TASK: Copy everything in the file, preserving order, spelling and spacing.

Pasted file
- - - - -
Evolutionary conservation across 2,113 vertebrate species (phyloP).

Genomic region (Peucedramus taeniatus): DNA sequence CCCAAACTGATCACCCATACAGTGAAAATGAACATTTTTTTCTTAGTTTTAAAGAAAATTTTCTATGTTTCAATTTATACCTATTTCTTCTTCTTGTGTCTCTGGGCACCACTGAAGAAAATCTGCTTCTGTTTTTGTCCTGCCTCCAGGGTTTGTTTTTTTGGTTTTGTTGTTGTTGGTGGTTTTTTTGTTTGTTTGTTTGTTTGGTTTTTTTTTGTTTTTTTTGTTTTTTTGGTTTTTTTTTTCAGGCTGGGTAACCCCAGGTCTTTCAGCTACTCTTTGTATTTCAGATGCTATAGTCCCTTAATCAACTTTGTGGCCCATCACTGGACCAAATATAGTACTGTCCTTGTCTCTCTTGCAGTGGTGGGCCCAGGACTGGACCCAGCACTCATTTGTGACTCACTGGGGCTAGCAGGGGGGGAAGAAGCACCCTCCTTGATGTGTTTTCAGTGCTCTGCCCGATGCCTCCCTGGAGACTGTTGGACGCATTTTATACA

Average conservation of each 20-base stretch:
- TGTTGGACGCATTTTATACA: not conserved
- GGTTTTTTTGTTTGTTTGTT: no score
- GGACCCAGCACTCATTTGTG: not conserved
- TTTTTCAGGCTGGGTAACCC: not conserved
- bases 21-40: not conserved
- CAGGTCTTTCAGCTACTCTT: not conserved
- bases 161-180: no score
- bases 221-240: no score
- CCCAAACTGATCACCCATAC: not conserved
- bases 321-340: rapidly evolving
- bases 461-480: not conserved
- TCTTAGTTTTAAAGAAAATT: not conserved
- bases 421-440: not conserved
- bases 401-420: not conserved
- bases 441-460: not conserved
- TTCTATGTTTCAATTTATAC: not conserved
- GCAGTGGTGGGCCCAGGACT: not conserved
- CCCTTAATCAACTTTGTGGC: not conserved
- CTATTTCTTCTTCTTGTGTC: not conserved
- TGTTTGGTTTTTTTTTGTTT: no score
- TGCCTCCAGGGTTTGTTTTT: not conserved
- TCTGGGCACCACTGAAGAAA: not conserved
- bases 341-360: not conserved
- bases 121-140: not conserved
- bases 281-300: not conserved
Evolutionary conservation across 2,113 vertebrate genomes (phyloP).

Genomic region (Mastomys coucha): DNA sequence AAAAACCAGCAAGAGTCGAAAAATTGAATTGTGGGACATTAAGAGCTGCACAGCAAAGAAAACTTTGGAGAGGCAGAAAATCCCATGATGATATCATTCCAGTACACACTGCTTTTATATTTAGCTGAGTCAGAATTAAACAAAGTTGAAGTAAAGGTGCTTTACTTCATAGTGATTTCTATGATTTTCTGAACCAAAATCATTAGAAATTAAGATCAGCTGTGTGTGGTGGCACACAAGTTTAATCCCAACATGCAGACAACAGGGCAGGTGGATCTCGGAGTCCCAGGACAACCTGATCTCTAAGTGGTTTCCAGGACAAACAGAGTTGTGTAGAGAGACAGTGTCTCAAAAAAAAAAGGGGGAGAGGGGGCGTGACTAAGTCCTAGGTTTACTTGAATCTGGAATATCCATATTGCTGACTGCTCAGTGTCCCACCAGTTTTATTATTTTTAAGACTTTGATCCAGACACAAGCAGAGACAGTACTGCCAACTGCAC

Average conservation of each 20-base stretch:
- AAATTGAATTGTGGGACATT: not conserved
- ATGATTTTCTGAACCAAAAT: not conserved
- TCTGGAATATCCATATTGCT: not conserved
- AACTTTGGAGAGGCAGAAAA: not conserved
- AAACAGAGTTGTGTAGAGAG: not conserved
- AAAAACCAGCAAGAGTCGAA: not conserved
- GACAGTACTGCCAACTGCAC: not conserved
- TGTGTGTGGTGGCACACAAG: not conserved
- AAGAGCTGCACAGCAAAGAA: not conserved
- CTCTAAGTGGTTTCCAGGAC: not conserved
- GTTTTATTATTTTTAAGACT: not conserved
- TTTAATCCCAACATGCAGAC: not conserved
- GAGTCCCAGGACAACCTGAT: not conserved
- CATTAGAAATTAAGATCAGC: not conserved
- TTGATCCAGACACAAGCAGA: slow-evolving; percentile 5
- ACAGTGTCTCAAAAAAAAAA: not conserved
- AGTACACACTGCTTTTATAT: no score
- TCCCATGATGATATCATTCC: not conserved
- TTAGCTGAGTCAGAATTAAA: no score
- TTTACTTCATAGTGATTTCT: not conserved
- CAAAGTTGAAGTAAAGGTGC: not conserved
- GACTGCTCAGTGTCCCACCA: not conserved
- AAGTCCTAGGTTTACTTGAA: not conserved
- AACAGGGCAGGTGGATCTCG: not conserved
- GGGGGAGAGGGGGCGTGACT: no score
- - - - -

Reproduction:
Evolutionary conservation across 2,113 vertebrate species (phyloP).

Genomic region (Peucedramus taeniatus): DNA sequence CCCAAACTGATCACCCATACAGTGAAAATGAACATTTTTTTCTTAGTTTTAAAGAAAATTTTCTATGTTTCAATTTATACCTATTTCTTCTTCTTGTGTCTCTGGGCACCACTGAAGAAAATCTGCTTCTGTTTTTGTCCTGCCTCCAGGGTTTGTTTTTTTGGTTTTGTTGTTGTTGGTGGTTTTTTTGTTTGTTTGTTTGTTTGGTTTTTTTTTGTTTTTTTTGTTTTTTTGGTTTTTTTTTTCAGGCTGGGTAACCCCAGGTCTTTCAGCTACTCTTTGTATTTCAGATGCTATAGTCCCTTAATCAACTTTGTGGCCCATCACTGGACCAAATATAGTACTGTCCTTGTCTCTCTTGCAGTGGTGGGCCCAGGACTGGACCCAGCACTCATTTGTGACTCACTGGGGCTAGCAGGGGGGGAAGAAGCACCCTCCTTGATGTGTTTTCAGTGCTCTGCCCGATGCCTCCCTGGAGACTGTTGGACGCATTTTATACA

Average conservation of each 20-base stretch:
- TGTTGGACGCATTTTATACA: not conserved
- GGTTTTTTTGTTTGTTTGTT: no score
- GGACCCAGCACTCATTTGTG: not conserved
- TTTTTCAGGCTGGGTAACCC: not conserved
- bases 21-40: not conserved
- CAGGTCTTTCAGCTACTCTT: not conserved
- bases 161-180: no score
- bases 221-240: no score
- CCCAAACTGATCACCCATAC: not conserved
- bases 321-340: rapidly evolving
- bases 461-480: not conserved
- TCTTAGTTTTAAAGAAAATT: not conserved
- bases 421-440: not conserved
- bases 401-420: not conserved
- bases 441-460: not conserved
- TTCTATGTTTCAATTTATAC: not conserved
- GCAGTGGTGGGCCCAGGACT: not conserved
- CCCTTAATCAACTTTGTGGC: not conserved
- CTATTTCTTCTTCTTGTGTC: not conserved
- TGTTTGGTTTTTTTTTGTTT: no score
- TGCCTCCAGGGTTTGTTTTT: not conserved
- TCTGGGCACCACTGAAGAAA: not conserved
- bases 341-360: not conserved
- bases 121-140: not conserved
- bases 281-300: not conserved
Evolutionary conservation across 2,113 vertebrate genomes (phyloP).

Genomic region (Mastomys coucha): DNA sequence AAAAACCAGCAAGAGTCGAAAAATTGAATTGTGGGACATTAAGAGCTGCACAGCAAAGAAAACTTTGGAGAGGCAGAAAATCCCATGATGATATCATTCCAGTACACACTGCTTTTATATTTAGCTGAGTCAGAATTAAACAAAGTTGAAGTAAAGGTGCTTTACTTCATAGTGATTTCTATGATTTTCTGAACCAAAATCATTAGAAATTAAGATCAGCTGTGTGTGGTGGCACACAAGTTTAATCCCAACATGCAGACAACAGGGCAGGTGGATCTCGGAGTCCCAGGACAACCTGATCTCTAAGTGGTTTCCAGGACAAACAGAGTTGTGTAGAGAGACAGTGTCTCAAAAAAAAAAGGGGGAGAGGGGGCGTGACTAAGTCCTAGGTTTACTTGAATCTGGAATATCCATATTGCTGACTGCTCAGTGTCCCACCAGTTTTATTATTTTTAAGACTTTGATCCAGACACAAGCAGAGACAGTACTGCCAACTGCAC

Average conservation of each 20-base stretch:
- AAATTGAATTGTGGGACATT: not conserved
- ATGATTTTCTGAACCAAAAT: not conserved
- TCTGGAATATCCATATTGCT: not conserved
- AACTTTGGAGAGGCAGAAAA: not conserved
- AAACAGAGTTGTGTAGAGAG: not conserved
- AAAAACCAGCAAGAGTCGAA: not conserved
- GACAGTACTGCCAACTGCAC: not conserved
- TGTGTGTGGTGGCACACAAG: not conserved
- AAGAGCTGCACAGCAAAGAA: not conserved
- CTCTAAGTGGTTTCCAGGAC: not conserved
- GTTTTATTATTTTTAAGACT: not conserved
- TTTAATCCCAACATGCAGAC: not conserved
- GAGTCCCAGGACAACCTGAT: not conserved
- CATTAGAAATTAAGATCAGC: not conserved
- TTGATCCAGACACAAGCAGA: slow-evolving; percentile 5
- ACAGTGTCTCAAAAAAAAAA: not conserved
- AGTACACACTGCTTTTATAT: no score
- TCCCATGATGATATCATTCC: not conserved
- TTAGCTGAGTCAGAATTAAA: no score
- TTTACTTCATAGTGATTTCT: not conserved
- CAAAGTTGAAGTAAAGGTGC: not conserved
- GACTGCTCAGTGTCCCACCA: not conserved
- AAGTCCTAGGTTTACTTGAA: not conserved
- AACAGGGCAGGTGGATCTCG: not conserved
- GGGGGAGAGGGGGCGTGACT: no score